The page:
University of Southern California wide receiver Marqise Lee figures to be one of the most productive wide receivers in the 2013 college football season.
He's also a likely Heisman Trophy contender in his junior season.
Even as a sophomore complemented by fellow wideout and Buffalo Bills second-round pick Robert Woods, Lee was an absolute force in 2012 who actually took targets away from his high-profile teammate.
If that's not any indication of how explosive Lee is or how promising his impending season is looking, perhaps the Trojans' independently assembled highlights from last year are worth a gander.
Now that former West Virginia star Tavon Austin has also graduated to the NFL, Lee's agility, lateral quickness and vision as a ball-carrier make him the most lethal weapon in the open field in the country.
These talents will allow whichever starting quarterback—Max Wittek or Cody Kessler—to have a much easier time reading defenses. A player like Lee makes it simple: If he's at all separated from the defender, put the ball in his hands and watch what he does with it.
Lee's rapid acceleration and breakaway speed allow him to be dangerous on end-around handoffs, though, so there are other ways to get the ball in his hands.
Combine those talents with Lee's knack for returning kicks, and he is precisely the type of all-around offensive threat that could walk away with the Heisman hardware.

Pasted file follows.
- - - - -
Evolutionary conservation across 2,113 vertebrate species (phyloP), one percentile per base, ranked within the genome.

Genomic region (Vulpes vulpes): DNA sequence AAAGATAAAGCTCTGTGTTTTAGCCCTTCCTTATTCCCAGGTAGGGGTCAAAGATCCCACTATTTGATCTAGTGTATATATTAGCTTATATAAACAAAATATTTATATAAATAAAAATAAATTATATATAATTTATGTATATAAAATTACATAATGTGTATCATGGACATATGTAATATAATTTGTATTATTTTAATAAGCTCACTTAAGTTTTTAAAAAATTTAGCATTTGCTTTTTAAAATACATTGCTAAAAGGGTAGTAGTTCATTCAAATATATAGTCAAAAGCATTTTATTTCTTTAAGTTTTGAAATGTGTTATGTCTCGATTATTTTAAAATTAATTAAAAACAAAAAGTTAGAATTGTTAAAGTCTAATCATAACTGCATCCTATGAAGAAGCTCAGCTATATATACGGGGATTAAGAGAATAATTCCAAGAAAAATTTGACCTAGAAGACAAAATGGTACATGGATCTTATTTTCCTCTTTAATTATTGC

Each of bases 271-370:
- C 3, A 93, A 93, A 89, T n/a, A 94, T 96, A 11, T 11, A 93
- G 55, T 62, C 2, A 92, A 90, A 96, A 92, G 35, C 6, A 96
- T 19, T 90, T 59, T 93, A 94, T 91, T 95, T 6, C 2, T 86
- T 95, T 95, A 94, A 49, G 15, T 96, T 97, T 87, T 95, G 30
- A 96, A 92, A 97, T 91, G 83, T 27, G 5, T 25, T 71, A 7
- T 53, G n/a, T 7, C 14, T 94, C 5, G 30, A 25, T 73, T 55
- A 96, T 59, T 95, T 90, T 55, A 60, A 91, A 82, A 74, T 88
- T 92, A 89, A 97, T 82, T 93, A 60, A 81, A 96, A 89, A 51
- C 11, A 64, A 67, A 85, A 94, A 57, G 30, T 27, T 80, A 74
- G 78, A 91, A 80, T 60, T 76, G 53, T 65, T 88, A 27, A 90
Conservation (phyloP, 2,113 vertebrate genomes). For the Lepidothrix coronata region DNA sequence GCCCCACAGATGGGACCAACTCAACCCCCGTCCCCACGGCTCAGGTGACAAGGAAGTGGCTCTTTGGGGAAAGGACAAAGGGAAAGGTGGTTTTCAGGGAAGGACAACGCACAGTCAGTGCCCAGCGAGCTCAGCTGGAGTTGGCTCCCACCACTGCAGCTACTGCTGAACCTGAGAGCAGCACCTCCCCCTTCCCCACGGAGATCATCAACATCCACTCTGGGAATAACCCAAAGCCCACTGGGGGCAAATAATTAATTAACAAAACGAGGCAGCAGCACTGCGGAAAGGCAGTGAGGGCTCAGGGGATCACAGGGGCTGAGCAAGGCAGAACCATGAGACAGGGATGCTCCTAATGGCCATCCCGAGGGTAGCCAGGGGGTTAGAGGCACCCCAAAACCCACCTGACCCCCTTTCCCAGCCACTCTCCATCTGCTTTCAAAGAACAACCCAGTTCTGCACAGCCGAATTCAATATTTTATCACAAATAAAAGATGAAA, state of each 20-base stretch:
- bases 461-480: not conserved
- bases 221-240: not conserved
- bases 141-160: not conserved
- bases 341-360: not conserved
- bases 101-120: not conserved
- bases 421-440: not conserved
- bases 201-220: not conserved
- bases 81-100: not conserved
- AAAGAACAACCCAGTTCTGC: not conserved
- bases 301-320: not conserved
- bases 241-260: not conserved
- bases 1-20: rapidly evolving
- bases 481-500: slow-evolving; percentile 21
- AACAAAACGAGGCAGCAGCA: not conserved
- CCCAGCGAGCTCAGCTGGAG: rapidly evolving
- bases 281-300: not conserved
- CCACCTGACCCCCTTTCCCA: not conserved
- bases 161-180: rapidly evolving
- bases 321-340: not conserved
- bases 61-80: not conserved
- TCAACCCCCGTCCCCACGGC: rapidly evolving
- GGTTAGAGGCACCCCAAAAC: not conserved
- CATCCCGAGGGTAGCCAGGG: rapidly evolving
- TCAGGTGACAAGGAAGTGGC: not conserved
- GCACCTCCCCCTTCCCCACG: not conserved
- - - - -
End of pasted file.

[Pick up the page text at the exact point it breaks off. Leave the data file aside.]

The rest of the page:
Last season, Lee caught a silly 118 receptions for 1721 yards and 14 touchdowns, ranking first, second and third in the FBS in those respective categories. On top of that, he has taken a kickoff to the house in each of his first two seasons for the Trojans.
Woods' absence may lend to more passes flying Lee's way, but then again, it may allow the defense to focus exclusively on him.
Plus, let's face it, the Wittek/Kessler combo is nothing near what Matt Barkley was as a four-year starter.
According to ESPN.com's Gary Paskwietz, head coach Lane Kiffin is intent on deploying more of a ground-and-pound attack. Kiffin previously noted that successful programs such as Alabama and Stanford have reached championship-winning caliber with that physical brand of football.
All those factors should lead to Lee's numbers taking a bit of a hit, but it should also allow the Trojans—who don't have an especially difficult schedule—to improve upon a nightmarish 7-6 season.
Being the top offensive weapon on a better team will still allow Lee to emerge as a strong Heisman candidate and he should get off to a fast start in the first six games.
None of the Trojans' first six opponents are ranked and four of those contests are at home. That should allow Lee to pad his numbers ahead of the trip to South Bend, where USC will take on archrival Notre Dame.
If Lee performs well in that showdown—and particularly if the Trojans win to improve to 6-1 or 7-0—he should be at the center of the Heisman discussion.
Thursday's game at Hawaii opens the season for Lee, who should take advantage of a traditionally shaky defense and put up huge numbers to get his year off to a great start.
Even without a Heisman, Lee should repeat as the Biletnikoff Award winner as the country's best receiver, the Pac-12 Offensive Player of the Year and garner All-American honors.
That will be enough to garner first-round NFL draft status should he choose to go pro and secure his status as one of the greats in USC's deep tradition of prolific receivers.
- Biletnikoff Award (2012)